Yogurt Cocktails + 70/100 Miles

Cocktails as a health food?


Could be #strangebutgood

Yogurt cocktails are apparently a thing.  I can’t imagine the texture.  Or how the booze doesn’t curdle it… but this looks mighty tasty.

Heirloom Tomato and Frozen Goat Yogurt Float

Heirloom Tomato and Frozen Goat Yogurt Float


This article claims it “sounds terrible, tastes good.  I’d try it… click through to read them all.  Some are really cool.  You get probiotics and protein.  I’d try it… would you?

I want to make a few of these into a breakfast meal!  Maybe without the booze.  Unless it’s Sunday Funday.


Enough of my sober competition diet cravings!  Kat is back this week with a much healthier post about the crazy 100 mile race she did.  This is truly awe-inspiring…


70/100 Miles, Not Bad!

(A race report…and adventures on my radar)

By: Kat

I ran 70 miles (out of 100) at the Oil Creek 100 (Editor’s note: Total slacker).  While it is a DNF (Did Not Finish), I’m not injured, and I’m healing up nicely.

Happiness is a Manner of Travel


The first 62.2 miles were incredible, and I was right on my expected pace as I crossed in to an aid station, after finishing my first 100K.

I ran a great 70 miles, but a couple of things went wrong in the last 5-6 that caused me to stop, honor my body, and get pumped to try 100 again.  (Editor’s note: And this is just one more reason why I admire you.) 



The race started at 5:00am, and I was off.  It’s a race with 3 50K loops (31.1 miles), and then another 7.7 mile loop at the end.  I made it through 2 loops, and another 7-8 miles, totaling 70 miles.  I ran from 5:00am until about 11:15pm.  18 hours on my feet, a new distance record, and an awesome day leaves me feeling so grateful for a healthy, strong, body and mind.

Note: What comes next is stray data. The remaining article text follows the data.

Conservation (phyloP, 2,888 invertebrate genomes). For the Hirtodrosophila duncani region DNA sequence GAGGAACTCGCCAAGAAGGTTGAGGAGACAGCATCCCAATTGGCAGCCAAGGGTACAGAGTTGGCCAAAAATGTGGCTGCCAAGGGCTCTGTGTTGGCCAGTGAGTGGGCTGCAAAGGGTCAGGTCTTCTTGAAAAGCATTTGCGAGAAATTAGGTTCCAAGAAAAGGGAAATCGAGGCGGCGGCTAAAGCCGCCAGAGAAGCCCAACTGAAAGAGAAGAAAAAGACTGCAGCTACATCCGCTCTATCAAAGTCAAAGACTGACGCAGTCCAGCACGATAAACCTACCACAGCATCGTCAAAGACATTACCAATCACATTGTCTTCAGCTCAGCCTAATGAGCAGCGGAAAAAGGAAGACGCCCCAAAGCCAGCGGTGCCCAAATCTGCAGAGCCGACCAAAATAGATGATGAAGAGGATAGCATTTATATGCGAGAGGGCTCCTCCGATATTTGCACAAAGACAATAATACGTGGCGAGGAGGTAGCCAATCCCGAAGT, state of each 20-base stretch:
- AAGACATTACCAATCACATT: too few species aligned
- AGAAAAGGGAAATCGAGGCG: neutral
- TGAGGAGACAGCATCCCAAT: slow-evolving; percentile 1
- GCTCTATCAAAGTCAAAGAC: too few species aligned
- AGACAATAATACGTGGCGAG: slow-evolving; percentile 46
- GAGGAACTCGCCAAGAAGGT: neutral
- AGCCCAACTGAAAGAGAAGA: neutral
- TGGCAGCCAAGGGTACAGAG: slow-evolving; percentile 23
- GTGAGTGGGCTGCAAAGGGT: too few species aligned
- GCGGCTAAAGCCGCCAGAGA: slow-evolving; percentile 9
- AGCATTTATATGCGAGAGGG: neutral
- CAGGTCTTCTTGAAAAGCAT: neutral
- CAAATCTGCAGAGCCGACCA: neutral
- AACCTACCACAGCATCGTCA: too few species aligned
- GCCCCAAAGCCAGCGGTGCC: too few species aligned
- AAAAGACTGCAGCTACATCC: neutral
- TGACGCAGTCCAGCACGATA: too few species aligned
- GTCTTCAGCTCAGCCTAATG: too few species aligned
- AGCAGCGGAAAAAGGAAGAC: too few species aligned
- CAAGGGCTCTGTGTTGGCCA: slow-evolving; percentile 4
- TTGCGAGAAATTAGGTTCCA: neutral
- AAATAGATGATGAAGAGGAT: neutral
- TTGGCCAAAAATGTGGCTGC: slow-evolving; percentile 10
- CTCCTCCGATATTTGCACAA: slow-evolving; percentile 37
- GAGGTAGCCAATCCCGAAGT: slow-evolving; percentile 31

My new friend, Mark, decided we would run it together, so I could help him slow his pace, and he would help me finish.  (Editor’s note: Race friends are the best!)  We started together and ran well together for over 40 miles.  My pace was nearly perfect, which allowed me ample time at the Aid Stations where I had my drop bag.  I had plenty of nutrition, was taking care of lubing the places that needed lubing, and really enjoying the day.



Oil creek was gorgeous!  I ran the first 50-ish miles with my friend Gabe.  It’s amazing the things you learn about people on the trails.  We had very intimate conversations about any number of topics from relationships, to food and nutrition, to past experiences, lifestyle, etc.  With Mark as well, we talked about so many things that I feel like I have known both of these men for years and years.

Across ages, socio-economic status, and so many other differences, the trails are a place where you bond with other human beings like you don’t in many other situations.


This was the most I had ever run with the same 1-2 people in a race, and it made me feel wonderful!  I literally had a smile on my face 95% of the day.  (Editor’s note: That’s the first thing I noticed about these pics – you look beautiful and radiant in your element.)



What I learned: 

So a few things went wrong in the last 6 miles.  My shoe laces fell out of my right shoe when I stepped in mud, and my foot got stuck, my headlamp batteries started to die, I forgot to eat enough calories, and I was chafing between my butt cheeks and other nether-regions (Editor’s note: Ewwww! 😉 ).  And then I realized I was all alone with 30 miles to go.  I felt a twinge of something in my right hamstring and thought, I will be out here for another 8 hours by myself, through the night, risking injury.


That being said, I decided that I want to run 100 miles, but I need a pacer (someone to run with you, make sure you get food and water, make sure you’re not talking yourself out of finishing, helping you with your headlamp and other various things, like lubing your butt).  So, I have decided to run another 100 in the spring.  I have had 3 volunteer pacers and I can’t wait to get back at it!  (Editor’s note:  I’ll pace you.  For 5K.  LOL!)